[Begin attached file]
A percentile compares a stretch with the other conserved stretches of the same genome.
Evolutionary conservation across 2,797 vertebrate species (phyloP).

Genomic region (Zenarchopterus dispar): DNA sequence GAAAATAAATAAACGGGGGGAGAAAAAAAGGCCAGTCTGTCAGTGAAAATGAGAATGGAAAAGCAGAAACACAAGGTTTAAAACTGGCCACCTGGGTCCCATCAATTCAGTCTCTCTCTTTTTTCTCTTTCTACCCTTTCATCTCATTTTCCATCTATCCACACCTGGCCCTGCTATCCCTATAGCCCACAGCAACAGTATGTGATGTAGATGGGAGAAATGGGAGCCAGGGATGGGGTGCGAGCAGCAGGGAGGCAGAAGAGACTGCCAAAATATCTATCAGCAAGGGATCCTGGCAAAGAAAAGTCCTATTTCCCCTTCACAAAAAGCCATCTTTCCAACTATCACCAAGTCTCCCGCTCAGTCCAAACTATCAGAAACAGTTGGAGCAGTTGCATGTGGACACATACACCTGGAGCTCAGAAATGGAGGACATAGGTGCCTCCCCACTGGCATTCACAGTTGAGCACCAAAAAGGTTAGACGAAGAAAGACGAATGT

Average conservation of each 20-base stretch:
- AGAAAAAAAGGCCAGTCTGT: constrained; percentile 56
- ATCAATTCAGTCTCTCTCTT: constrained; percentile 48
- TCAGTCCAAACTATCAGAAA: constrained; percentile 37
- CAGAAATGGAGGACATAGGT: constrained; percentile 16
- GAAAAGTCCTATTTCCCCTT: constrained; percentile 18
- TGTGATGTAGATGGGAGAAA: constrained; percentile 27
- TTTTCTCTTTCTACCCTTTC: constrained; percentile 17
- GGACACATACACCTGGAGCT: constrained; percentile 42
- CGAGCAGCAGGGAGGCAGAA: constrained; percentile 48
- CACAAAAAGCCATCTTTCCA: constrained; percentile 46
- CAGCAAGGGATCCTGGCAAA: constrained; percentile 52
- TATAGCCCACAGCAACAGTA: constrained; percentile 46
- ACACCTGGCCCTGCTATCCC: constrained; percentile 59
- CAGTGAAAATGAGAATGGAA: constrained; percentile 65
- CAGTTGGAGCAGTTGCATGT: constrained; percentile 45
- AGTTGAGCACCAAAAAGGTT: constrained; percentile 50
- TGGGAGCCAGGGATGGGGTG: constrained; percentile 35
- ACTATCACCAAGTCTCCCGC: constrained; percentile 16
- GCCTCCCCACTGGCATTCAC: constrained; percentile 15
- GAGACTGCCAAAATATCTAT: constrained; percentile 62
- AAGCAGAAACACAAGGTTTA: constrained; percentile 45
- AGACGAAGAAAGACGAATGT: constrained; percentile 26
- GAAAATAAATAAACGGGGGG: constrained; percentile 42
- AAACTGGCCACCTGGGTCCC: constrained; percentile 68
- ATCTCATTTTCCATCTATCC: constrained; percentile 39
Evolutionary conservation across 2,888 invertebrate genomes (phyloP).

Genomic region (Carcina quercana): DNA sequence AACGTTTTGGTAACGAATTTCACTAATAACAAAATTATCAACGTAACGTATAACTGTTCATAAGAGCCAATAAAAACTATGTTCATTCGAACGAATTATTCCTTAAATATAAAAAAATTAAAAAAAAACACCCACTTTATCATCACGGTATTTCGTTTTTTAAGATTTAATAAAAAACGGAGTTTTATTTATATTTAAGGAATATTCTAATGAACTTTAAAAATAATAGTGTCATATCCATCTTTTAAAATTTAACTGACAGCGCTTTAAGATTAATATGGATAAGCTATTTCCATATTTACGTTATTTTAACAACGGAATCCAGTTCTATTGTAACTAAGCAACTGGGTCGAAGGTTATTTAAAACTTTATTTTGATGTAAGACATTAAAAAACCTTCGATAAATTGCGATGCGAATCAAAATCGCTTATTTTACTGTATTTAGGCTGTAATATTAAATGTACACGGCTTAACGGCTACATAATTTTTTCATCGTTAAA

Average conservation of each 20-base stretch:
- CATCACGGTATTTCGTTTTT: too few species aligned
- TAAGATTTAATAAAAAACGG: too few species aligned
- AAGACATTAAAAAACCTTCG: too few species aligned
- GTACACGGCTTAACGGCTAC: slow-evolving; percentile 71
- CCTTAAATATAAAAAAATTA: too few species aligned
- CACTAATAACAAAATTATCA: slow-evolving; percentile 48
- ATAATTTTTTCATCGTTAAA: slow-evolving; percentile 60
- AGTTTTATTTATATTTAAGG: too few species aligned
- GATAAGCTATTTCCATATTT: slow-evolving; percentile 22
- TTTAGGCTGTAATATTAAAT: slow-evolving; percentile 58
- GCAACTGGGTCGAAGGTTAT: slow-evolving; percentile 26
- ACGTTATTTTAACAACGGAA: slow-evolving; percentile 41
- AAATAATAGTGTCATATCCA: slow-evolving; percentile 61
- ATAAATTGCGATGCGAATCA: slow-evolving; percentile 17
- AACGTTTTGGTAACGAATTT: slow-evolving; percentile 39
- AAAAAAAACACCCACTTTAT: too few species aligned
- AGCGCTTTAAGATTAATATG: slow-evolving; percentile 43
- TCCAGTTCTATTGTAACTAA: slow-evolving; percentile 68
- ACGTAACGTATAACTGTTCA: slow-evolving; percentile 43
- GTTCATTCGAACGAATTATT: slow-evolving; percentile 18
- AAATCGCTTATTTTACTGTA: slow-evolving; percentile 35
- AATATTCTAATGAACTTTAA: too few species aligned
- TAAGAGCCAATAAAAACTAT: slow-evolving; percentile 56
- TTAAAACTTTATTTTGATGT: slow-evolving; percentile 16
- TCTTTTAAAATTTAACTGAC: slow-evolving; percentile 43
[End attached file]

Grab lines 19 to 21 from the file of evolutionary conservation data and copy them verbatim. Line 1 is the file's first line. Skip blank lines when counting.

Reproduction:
- CAGTTGGAGCAGTTGCATGT: constrained; percentile 45
- AGTTGAGCACCAAAAAGGTT: constrained; percentile 50
- TGGGAGCCAGGGATGGGGTG: constrained; percentile 35